Microfluidics of sugar transport in plant leaves and in biomimetic devices

Research output: Book/ReportPh.D. thesis – Annual report year: 2016Research

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The physical mechanisms underlying vital plant functions constitute a research field with many important, unsolved problems. Some of these research topics gaining attention in recent years are concerned with the fluid transport in plants. Plants photosynthesize sugars in their leaves for energy production and growth. These sugars are taken up into the veins of the leaf and then transported efficiently to other parts of the plant via the vascular system. The vascular system of plants has two types of tissue: the xylem brings water from the roots up to the leaves, and the phloem transports sugars from the sources in the leaves to the sinks in roots, fruits and regions of growth. The transport of sugar solution in the phloem is driven by an osmotic pumping mechanism. The uptake of water from the xylem into the phloem generates a hydrostatic pressure difference between sources and sinks which results in a bulk flow of sugar solution. It is not clear where in the leaf this bulk flow starts, especially in plants that have intercellular connections (plasmodesmata) between the phloem and the cells surrounding the veins. In these plants bulk flow could be involved in the process of sugar loading into the veins.
We studied the physics of two basic mechanisms for sugar loading: the polymer trap and passive loading. The polymer trap is an active mechanism, which is characterized by an elevated concentration of sugars inside the veins compared to the rest of the leaf. This is achieved with the help of enzymes combining sucrose molecules entering the vein through plasmodesmata into larger sugar molecules. These molecules are then too large to move back out of the vein. In order for this system to work, the plasmodesmata have to act as extremely precise filters. Microscopy studies show that these plasmodesmata are very small, in fact they are too small to resolve their exact cross section available to transport. In our theoretical model, we approximated the plasmodesmata as cylindrical slit pores and investigated whether the pores could be small enough to fulfill the filtering function, and at the same time large enough to allow for sufficient transport of sucrose. We found that this mechanism is indeed feasible. We could further conclude that sugar is not only transported by diffusion, but is partly advected through the plasmodesmata by a bulk flow. This bulk flow is actually enough to drive the export from the leaf, meaning that no additional water has to be taken up into the phloem in order to drive the flow.
In plants that use passive loading instead, the concentration of sugars inside the veins is lower than in the surrounding tissue, and the plasmodesmata connecting the phloem with the cells surrounding the veins are larger than in the polymer trap case. We suspected, that in passive loading the advective transport contribution to sugar loading could be even more important than in the polymer trap. We demonstrated advective loading of sugars in experiments with biomimetic devices, modeling the leaf as a system of three compartments: phloem, xylem and sugar producing tissue. We further developed a theoretical model of passive loading, enabling us to identify the key parameters that determine the sugar uptake into the phloem. Assuming values typically found in plants for the three key parameters sugar concentration, interface areas between the three compartments and pore size of the plasmodesmata, the uptake of sugar can be dominated by either advection or diffusion. Of these key parameters, the pore size has the largest influence on the ratio of advective to diffusive loading. The next step in the transport of sugars is the export from the leaf. We studied the case of conifer needles, which are linear leaves with unbranched venation. Most conifer leaves are not longer than 6 cm, which is rather short compared to broad leaves with sizes spanning from millimeters to meters. In order to understand this limitation we modeled the phloem conduits in linear leaves as cylindrical, osmotic pipes running from the tip to the base of the needle. Using a simple analytical model we calculated the sugar export rate from these conduits assuming a constant concentration of sugars along the pipe. We found that in needles longer than a characteristic length the fluid close to the tip becomes stagnant and sugars can no longer be exported efficiently. This means, that very little output can be gained from making a leaf longer than the efficient leaf length. Our prediction for an efficient leaf length matches well with the mean needle lengths from a data set comprising 519 of the 629 currently known conifer species.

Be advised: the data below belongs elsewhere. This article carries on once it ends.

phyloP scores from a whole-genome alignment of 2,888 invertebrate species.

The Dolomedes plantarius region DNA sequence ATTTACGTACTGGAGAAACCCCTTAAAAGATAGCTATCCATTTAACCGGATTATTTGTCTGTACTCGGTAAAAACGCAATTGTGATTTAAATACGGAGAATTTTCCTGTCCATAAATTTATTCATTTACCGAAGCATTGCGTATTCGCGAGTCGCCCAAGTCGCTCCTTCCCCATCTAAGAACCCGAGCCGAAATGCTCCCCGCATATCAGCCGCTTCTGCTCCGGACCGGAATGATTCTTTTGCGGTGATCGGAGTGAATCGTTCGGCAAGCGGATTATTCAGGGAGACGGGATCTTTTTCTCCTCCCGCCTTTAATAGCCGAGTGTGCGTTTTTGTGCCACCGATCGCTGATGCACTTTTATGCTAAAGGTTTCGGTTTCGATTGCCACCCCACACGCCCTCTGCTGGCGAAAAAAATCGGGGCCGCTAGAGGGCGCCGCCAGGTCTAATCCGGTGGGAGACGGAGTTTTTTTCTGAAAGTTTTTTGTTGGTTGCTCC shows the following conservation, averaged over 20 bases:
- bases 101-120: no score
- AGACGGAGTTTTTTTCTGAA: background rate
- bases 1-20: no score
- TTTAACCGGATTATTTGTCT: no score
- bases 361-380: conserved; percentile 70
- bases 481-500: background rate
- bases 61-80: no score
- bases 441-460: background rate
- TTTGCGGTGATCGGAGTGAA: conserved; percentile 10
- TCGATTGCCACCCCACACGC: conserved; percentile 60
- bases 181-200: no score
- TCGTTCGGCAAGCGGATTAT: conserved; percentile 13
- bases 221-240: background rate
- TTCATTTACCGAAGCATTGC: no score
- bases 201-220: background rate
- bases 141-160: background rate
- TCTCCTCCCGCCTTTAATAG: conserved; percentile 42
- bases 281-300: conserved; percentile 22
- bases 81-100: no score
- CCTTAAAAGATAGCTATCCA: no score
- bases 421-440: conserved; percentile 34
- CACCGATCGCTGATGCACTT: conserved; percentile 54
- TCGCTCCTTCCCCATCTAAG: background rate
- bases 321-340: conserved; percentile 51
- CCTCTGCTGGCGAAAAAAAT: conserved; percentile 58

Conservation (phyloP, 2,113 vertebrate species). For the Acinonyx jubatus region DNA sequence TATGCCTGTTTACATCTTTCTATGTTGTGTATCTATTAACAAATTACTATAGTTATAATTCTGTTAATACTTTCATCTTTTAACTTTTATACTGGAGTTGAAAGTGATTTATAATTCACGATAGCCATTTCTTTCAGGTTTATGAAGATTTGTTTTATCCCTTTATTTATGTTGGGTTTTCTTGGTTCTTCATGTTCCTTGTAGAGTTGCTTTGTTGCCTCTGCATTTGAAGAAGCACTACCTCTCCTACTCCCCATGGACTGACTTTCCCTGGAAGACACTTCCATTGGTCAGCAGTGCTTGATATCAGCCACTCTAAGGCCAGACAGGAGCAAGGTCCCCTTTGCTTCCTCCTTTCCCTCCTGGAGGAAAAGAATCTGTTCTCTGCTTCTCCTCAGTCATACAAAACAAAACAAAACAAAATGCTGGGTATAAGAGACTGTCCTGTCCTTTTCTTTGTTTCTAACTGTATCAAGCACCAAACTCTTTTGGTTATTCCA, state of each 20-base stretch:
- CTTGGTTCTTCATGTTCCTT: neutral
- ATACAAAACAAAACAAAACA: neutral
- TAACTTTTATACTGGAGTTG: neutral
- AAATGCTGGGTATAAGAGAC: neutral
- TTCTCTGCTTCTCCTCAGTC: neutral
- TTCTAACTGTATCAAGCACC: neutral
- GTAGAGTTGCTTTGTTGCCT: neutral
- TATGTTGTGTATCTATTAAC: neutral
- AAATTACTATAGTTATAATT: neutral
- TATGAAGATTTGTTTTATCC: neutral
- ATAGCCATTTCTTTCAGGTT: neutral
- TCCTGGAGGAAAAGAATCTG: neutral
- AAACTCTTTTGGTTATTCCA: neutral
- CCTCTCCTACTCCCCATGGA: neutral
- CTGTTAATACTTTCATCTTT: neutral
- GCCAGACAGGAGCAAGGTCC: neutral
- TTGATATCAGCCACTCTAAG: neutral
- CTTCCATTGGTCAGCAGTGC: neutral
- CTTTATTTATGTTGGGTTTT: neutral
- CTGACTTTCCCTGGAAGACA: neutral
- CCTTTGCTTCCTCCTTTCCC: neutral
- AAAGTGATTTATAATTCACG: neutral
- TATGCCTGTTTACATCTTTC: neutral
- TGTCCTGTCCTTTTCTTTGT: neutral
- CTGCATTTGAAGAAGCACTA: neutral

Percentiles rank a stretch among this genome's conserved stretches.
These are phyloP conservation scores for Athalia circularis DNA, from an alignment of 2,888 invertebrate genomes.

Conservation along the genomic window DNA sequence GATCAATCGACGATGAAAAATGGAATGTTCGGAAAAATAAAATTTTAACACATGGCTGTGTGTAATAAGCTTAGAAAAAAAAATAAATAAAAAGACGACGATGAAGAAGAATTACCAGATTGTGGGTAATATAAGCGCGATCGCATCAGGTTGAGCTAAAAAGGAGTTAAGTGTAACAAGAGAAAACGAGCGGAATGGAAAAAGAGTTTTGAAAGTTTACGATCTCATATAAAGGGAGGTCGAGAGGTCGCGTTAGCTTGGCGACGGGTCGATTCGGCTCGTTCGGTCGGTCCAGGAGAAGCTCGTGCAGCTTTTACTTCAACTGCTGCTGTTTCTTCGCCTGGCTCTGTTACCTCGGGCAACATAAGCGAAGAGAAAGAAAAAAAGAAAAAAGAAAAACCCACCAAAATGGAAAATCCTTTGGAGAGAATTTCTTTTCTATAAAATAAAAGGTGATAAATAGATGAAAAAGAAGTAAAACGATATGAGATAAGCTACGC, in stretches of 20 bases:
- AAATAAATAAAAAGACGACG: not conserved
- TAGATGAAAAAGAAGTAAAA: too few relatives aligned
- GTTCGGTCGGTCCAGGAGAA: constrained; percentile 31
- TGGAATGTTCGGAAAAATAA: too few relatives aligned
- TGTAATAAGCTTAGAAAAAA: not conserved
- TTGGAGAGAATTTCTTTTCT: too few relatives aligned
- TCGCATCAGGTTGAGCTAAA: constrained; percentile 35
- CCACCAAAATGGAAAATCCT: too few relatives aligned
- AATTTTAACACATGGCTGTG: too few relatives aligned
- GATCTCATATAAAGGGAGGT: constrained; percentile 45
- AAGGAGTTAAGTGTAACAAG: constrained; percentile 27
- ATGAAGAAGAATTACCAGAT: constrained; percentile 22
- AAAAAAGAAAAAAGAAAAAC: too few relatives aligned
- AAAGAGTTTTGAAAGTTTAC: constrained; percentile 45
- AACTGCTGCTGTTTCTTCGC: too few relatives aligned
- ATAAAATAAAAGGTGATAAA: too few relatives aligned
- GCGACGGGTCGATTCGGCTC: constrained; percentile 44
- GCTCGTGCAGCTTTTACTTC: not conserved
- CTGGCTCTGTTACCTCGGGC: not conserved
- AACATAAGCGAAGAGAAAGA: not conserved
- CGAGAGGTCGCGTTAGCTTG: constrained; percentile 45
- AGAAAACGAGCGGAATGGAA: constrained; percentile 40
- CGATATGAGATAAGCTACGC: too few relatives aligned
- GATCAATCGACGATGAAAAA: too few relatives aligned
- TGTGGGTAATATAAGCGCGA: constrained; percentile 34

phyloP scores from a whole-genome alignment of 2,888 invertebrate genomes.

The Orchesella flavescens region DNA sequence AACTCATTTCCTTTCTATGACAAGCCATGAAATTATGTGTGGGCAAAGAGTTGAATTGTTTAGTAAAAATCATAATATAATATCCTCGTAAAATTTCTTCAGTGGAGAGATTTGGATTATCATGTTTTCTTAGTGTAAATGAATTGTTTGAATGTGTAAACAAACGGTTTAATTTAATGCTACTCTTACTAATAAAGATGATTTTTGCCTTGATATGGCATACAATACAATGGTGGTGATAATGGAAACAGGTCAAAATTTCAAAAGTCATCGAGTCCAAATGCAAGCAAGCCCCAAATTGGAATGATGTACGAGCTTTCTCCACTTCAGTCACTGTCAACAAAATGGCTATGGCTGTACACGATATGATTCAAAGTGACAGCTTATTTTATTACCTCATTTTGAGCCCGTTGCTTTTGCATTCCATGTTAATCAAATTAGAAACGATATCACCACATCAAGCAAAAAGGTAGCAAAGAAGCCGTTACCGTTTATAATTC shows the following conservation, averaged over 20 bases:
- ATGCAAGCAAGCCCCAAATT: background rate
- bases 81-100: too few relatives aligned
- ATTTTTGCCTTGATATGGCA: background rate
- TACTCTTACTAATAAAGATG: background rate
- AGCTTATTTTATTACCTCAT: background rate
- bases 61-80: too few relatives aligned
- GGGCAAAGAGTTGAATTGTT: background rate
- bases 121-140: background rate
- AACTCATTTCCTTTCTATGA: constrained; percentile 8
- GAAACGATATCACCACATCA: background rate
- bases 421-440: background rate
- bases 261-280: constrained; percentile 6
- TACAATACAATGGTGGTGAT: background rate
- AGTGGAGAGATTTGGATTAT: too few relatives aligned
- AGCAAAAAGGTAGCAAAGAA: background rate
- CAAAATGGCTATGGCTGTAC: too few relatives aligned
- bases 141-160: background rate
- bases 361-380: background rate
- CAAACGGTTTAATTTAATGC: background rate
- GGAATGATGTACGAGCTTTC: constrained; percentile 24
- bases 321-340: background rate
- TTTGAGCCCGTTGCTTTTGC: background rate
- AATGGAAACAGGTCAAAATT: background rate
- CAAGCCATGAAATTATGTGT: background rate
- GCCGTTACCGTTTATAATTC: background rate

We further calculated the energy dissipated by the export of sugar solution from linear osmotic pipes. There are two main contributions to the dissipation of energy, one due to the resistance of membrane pores and one due to Poiseuille resistance inside the pipe. We found simple and general analytical solutions for flow rates and dissipation of energy for single pipes, generalizing the normal Poiseuille expression and showing that the driving force is not only the pressure, but the “water potential”, which is a combination of concentration and pressure. We also treated a system of coupled parallel pipes with a power law distribution of lengths, as found in linear leaves. The results for the system of coupled pipes are surprisingly similar to the single pipe solutions, and likewise show the emergence of the stagnant zone for leaves longer than the effective length.
Original languageEnglish
PublisherDepartment of Physics, Technical University of Denmark
Number of pages139
Publication statusPublished - 2016

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